Is it better to work for a large or a small company? As with most things in life there is rarely a simple or straightforward answer to the above. Each option brings its own advantages and disadvantages; when making this decision it is important to weigh up the pros and cons and see what conclusion you arrive at.
Advantages of large companies
Perhaps the best advantage of working for a bigger company is job security. A large, established business is far less likely to dissolve and far more likely to offer better benefit packages. These employers also typically have clearer structures in place, with patterns of career advancement that are more certain. In addition, a larger employer often means more opportunity and exposure. This includes the ability to transfer to a different job within the organisation, or to draw from better resources. You may also have access to a larger network of clients and co-workers.
Disadvantages of large companies
Generally speaking, the bigger the business the harder it is for you to exert influence. An employee’s role is a lot more fixed and, though not impossible, it is more of a challenge for you to assert your voice. Although there are benefits to having many co-workers, it also increases competition, and you’ll be expected to truly excel in order to stand out.
Advantages of small companies
The more intimate setting of a smaller business offers many benefits: your successes are more apparent and therefore carry greater significance, and you are likely to have a closer relationship with upper management (which makes it easier to pitch your ideas). A smaller workforce means less competition and your responsibilities are likely to be more fluid than in a larger company – it’s all hands on deck and there will be opportunities to try your hand at different things.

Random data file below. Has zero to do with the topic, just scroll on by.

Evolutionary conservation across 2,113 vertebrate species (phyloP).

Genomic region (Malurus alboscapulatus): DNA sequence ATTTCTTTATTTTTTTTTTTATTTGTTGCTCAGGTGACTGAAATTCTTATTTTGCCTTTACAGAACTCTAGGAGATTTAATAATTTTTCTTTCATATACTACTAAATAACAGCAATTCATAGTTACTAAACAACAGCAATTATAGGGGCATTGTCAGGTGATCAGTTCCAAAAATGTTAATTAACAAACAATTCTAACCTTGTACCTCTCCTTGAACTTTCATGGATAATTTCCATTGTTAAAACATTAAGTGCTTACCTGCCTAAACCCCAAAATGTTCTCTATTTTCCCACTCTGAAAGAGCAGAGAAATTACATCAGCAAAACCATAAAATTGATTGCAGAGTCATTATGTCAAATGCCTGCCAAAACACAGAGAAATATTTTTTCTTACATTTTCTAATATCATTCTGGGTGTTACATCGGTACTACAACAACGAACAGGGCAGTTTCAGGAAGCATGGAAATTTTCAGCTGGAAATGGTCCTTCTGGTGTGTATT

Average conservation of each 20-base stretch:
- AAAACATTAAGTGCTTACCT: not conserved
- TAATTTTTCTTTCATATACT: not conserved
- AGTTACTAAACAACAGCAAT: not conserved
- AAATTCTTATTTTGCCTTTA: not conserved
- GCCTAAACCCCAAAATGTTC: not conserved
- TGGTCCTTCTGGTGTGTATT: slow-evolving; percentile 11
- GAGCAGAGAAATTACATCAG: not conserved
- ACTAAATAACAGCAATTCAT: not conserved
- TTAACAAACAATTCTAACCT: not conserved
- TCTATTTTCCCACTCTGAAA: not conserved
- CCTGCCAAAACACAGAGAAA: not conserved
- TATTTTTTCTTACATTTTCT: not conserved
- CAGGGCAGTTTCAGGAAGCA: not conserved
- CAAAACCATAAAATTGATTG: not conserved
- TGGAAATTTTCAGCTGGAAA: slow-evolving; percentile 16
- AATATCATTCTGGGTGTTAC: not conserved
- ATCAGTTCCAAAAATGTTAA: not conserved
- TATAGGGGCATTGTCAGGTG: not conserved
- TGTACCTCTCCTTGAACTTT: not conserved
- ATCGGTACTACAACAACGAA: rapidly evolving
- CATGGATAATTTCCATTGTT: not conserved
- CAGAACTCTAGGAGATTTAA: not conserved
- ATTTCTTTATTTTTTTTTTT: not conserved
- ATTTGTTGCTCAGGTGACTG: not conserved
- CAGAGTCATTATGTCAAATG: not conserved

Disadvantages of small companies
The small structure of a company can have its downsides, however. While your successes are more visible, this also applies to your mistakes. You are more likely to work longer hours, with fewer benefits and less job security than you would receive in a larger company. There are also often no legal or HR departments in smaller businesses, which are useful in providing a bridge between employer and employee.
As you can see, there are clearly positives and negatives to both options. Whether you’re more swayed by the security and structure of a large company or inspired by the opportunities and intimacy of a small company, it’s important that you have a clear understanding of what’s on offer and of the environment you feel works best for you.